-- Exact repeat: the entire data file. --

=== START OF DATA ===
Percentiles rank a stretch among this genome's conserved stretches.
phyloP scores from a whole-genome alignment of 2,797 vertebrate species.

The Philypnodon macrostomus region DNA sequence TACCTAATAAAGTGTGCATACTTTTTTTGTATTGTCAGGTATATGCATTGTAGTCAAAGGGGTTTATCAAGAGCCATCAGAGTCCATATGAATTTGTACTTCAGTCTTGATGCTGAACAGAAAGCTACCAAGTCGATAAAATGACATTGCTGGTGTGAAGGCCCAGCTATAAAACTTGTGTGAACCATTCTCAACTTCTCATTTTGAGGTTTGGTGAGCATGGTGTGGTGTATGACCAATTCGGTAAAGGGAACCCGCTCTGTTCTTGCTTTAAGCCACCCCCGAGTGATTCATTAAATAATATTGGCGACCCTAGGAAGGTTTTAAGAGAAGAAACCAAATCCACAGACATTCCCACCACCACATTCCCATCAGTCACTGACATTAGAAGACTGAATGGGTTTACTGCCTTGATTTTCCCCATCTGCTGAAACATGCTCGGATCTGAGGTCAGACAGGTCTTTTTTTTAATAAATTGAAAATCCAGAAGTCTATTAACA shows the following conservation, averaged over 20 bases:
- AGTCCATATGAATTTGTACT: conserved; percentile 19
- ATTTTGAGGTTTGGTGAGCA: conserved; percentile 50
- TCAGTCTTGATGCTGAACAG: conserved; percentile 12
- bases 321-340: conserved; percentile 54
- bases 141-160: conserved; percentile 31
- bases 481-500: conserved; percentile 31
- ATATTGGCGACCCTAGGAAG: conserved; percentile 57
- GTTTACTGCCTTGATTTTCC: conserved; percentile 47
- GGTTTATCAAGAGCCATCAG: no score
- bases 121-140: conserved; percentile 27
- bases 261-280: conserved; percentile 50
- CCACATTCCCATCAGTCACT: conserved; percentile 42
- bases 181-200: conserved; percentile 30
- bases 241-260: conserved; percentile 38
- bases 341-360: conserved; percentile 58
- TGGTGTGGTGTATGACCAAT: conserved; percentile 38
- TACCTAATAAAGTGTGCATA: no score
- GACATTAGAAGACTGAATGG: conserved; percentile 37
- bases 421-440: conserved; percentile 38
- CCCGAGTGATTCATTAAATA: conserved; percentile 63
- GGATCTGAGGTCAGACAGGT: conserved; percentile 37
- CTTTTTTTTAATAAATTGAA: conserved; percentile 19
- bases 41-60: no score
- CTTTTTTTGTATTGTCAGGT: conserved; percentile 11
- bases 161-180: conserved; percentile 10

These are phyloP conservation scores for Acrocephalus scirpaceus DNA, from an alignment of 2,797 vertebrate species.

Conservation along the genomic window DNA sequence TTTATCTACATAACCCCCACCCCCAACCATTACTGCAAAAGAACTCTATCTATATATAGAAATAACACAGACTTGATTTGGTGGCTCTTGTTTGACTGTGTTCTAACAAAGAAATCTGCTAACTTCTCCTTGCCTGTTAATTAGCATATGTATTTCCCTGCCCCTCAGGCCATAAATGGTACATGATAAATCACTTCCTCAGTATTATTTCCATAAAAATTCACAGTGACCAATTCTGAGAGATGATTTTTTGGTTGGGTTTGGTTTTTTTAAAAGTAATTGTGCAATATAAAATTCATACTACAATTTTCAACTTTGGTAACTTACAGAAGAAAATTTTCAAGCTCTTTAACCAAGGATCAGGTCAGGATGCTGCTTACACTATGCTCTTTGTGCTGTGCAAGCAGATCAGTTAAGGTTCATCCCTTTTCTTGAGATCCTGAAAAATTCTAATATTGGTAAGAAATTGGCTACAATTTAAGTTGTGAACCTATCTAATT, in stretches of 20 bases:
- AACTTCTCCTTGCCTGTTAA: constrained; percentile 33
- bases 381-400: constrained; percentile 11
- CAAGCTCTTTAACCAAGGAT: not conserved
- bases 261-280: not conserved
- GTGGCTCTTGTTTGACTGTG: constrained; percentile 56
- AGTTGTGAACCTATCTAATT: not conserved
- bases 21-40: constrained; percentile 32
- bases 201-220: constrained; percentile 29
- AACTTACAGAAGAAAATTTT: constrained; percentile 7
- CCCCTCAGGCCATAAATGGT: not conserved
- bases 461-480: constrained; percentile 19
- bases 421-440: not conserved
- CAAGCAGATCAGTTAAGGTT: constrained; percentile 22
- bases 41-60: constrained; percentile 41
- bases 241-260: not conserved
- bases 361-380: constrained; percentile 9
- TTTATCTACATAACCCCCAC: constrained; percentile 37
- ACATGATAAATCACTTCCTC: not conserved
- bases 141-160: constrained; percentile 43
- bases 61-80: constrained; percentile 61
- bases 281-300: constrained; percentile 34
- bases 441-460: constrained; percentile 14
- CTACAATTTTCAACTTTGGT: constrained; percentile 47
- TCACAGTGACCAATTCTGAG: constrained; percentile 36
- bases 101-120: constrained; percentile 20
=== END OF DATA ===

Percentiles rank a stretch among this genome's conserved stretches.
phyloP scores from a whole-genome alignment of 2,797 vertebrate species.

The Philypnodon macrostomus region DNA sequence TACCTAATAAAGTGTGCATACTTTTTTTGTATTGTCAGGTATATGCATTGTAGTCAAAGGGGTTTATCAAGAGCCATCAGAGTCCATATGAATTTGTACTTCAGTCTTGATGCTGAACAGAAAGCTACCAAGTCGATAAAATGACATTGCTGGTGTGAAGGCCCAGCTATAAAACTTGTGTGAACCATTCTCAACTTCTCATTTTGAGGTTTGGTGAGCATGGTGTGGTGTATGACCAATTCGGTAAAGGGAACCCGCTCTGTTCTTGCTTTAAGCCACCCCCGAGTGATTCATTAAATAATATTGGCGACCCTAGGAAGGTTTTAAGAGAAGAAACCAAATCCACAGACATTCCCACCACCACATTCCCATCAGTCACTGACATTAGAAGACTGAATGGGTTTACTGCCTTGATTTTCCCCATCTGCTGAAACATGCTCGGATCTGAGGTCAGACAGGTCTTTTTTTTAATAAATTGAAAATCCAGAAGTCTATTAACA shows the following conservation, averaged over 20 bases:
- AGTCCATATGAATTTGTACT: conserved; percentile 19
- ATTTTGAGGTTTGGTGAGCA: conserved; percentile 50
- TCAGTCTTGATGCTGAACAG: conserved; percentile 12
- bases 321-340: conserved; percentile 54
- bases 141-160: conserved; percentile 31
- bases 481-500: conserved; percentile 31
- ATATTGGCGACCCTAGGAAG: conserved; percentile 57
- GTTTACTGCCTTGATTTTCC: conserved; percentile 47
- GGTTTATCAAGAGCCATCAG: no score
- bases 121-140: conserved; percentile 27
- bases 261-280: conserved; percentile 50
- CCACATTCCCATCAGTCACT: conserved; percentile 42
- bases 181-200: conserved; percentile 30
- bases 241-260: conserved; percentile 38
- bases 341-360: conserved; percentile 58
- TGGTGTGGTGTATGACCAAT: conserved; percentile 38
- TACCTAATAAAGTGTGCATA: no score
- GACATTAGAAGACTGAATGG: conserved; percentile 37
- bases 421-440: conserved; percentile 38
- CCCGAGTGATTCATTAAATA: conserved; percentile 63
- GGATCTGAGGTCAGACAGGT: conserved; percentile 37
- CTTTTTTTTAATAAATTGAA: conserved; percentile 19
- bases 41-60: no score
- CTTTTTTTGTATTGTCAGGT: conserved; percentile 11
- bases 161-180: conserved; percentile 10

These are phyloP conservation scores for Acrocephalus scirpaceus DNA, from an alignment of 2,797 vertebrate species.

Conservation along the genomic window DNA sequence TTTATCTACATAACCCCCACCCCCAACCATTACTGCAAAAGAACTCTATCTATATATAGAAATAACACAGACTTGATTTGGTGGCTCTTGTTTGACTGTGTTCTAACAAAGAAATCTGCTAACTTCTCCTTGCCTGTTAATTAGCATATGTATTTCCCTGCCCCTCAGGCCATAAATGGTACATGATAAATCACTTCCTCAGTATTATTTCCATAAAAATTCACAGTGACCAATTCTGAGAGATGATTTTTTGGTTGGGTTTGGTTTTTTTAAAAGTAATTGTGCAATATAAAATTCATACTACAATTTTCAACTTTGGTAACTTACAGAAGAAAATTTTCAAGCTCTTTAACCAAGGATCAGGTCAGGATGCTGCTTACACTATGCTCTTTGTGCTGTGCAAGCAGATCAGTTAAGGTTCATCCCTTTTCTTGAGATCCTGAAAAATTCTAATATTGGTAAGAAATTGGCTACAATTTAAGTTGTGAACCTATCTAATT, in stretches of 20 bases:
- AACTTCTCCTTGCCTGTTAA: constrained; percentile 33
- bases 381-400: constrained; percentile 11
- CAAGCTCTTTAACCAAGGAT: not conserved
- bases 261-280: not conserved
- GTGGCTCTTGTTTGACTGTG: constrained; percentile 56
- AGTTGTGAACCTATCTAATT: not conserved
- bases 21-40: constrained; percentile 32
- bases 201-220: constrained; percentile 29
- AACTTACAGAAGAAAATTTT: constrained; percentile 7
- CCCCTCAGGCCATAAATGGT: not conserved
- bases 461-480: constrained; percentile 19
- bases 421-440: not conserved
- CAAGCAGATCAGTTAAGGTT: constrained; percentile 22
- bases 41-60: constrained; percentile 41
- bases 241-260: not conserved
- bases 361-380: constrained; percentile 9
- TTTATCTACATAACCCCCAC: constrained; percentile 37
- ACATGATAAATCACTTCCTC: not conserved
- bases 141-160: constrained; percentile 43
- bases 61-80: constrained; percentile 61
- bases 281-300: constrained; percentile 34
- bases 441-460: constrained; percentile 14
- CTACAATTTTCAACTTTGGT: constrained; percentile 47
- TCACAGTGACCAATTCTGAG: constrained; percentile 36
- bases 101-120: constrained; percentile 20